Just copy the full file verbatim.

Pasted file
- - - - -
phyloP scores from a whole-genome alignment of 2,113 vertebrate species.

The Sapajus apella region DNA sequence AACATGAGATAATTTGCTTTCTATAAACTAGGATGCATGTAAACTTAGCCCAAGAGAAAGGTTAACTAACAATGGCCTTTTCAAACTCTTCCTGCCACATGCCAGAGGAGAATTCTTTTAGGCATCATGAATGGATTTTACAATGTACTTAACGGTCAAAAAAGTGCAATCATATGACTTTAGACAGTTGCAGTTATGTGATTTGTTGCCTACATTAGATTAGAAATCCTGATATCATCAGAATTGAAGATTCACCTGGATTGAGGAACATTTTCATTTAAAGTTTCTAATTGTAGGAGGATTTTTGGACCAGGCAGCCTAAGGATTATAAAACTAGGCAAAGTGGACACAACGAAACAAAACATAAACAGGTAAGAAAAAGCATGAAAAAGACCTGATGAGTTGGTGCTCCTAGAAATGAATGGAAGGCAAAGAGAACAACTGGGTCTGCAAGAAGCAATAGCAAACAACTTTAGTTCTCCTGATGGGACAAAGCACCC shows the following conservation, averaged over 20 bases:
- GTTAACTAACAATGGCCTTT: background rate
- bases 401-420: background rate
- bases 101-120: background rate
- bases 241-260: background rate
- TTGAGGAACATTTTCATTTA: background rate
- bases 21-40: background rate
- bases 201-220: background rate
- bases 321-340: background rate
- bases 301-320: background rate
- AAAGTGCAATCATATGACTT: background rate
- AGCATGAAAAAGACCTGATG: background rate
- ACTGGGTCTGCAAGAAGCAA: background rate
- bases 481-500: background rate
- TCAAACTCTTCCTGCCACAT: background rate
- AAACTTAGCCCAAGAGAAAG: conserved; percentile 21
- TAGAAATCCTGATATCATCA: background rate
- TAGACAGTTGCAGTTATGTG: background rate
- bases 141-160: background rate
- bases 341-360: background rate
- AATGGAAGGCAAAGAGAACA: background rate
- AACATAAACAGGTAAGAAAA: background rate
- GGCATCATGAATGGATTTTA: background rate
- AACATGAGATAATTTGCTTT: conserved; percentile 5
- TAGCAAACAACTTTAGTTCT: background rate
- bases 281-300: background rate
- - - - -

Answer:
phyloP scores from a whole-genome alignment of 2,113 vertebrate species.

The Sapajus apella region DNA sequence AACATGAGATAATTTGCTTTCTATAAACTAGGATGCATGTAAACTTAGCCCAAGAGAAAGGTTAACTAACAATGGCCTTTTCAAACTCTTCCTGCCACATGCCAGAGGAGAATTCTTTTAGGCATCATGAATGGATTTTACAATGTACTTAACGGTCAAAAAAGTGCAATCATATGACTTTAGACAGTTGCAGTTATGTGATTTGTTGCCTACATTAGATTAGAAATCCTGATATCATCAGAATTGAAGATTCACCTGGATTGAGGAACATTTTCATTTAAAGTTTCTAATTGTAGGAGGATTTTTGGACCAGGCAGCCTAAGGATTATAAAACTAGGCAAAGTGGACACAACGAAACAAAACATAAACAGGTAAGAAAAAGCATGAAAAAGACCTGATGAGTTGGTGCTCCTAGAAATGAATGGAAGGCAAAGAGAACAACTGGGTCTGCAAGAAGCAATAGCAAACAACTTTAGTTCTCCTGATGGGACAAAGCACCC shows the following conservation, averaged over 20 bases:
- GTTAACTAACAATGGCCTTT: background rate
- bases 401-420: background rate
- bases 101-120: background rate
- bases 241-260: background rate
- TTGAGGAACATTTTCATTTA: background rate
- bases 21-40: background rate
- bases 201-220: background rate
- bases 321-340: background rate
- bases 301-320: background rate
- AAAGTGCAATCATATGACTT: background rate
- AGCATGAAAAAGACCTGATG: background rate
- ACTGGGTCTGCAAGAAGCAA: background rate
- bases 481-500: background rate
- TCAAACTCTTCCTGCCACAT: background rate
- AAACTTAGCCCAAGAGAAAG: conserved; percentile 21
- TAGAAATCCTGATATCATCA: background rate
- TAGACAGTTGCAGTTATGTG: background rate
- bases 141-160: background rate
- bases 341-360: background rate
- AATGGAAGGCAAAGAGAACA: background rate
- AACATAAACAGGTAAGAAAA: background rate
- GGCATCATGAATGGATTTTA: background rate
- AACATGAGATAATTTGCTTT: conserved; percentile 5
- TAGCAAACAACTTTAGTTCT: background rate
- bases 281-300: background rate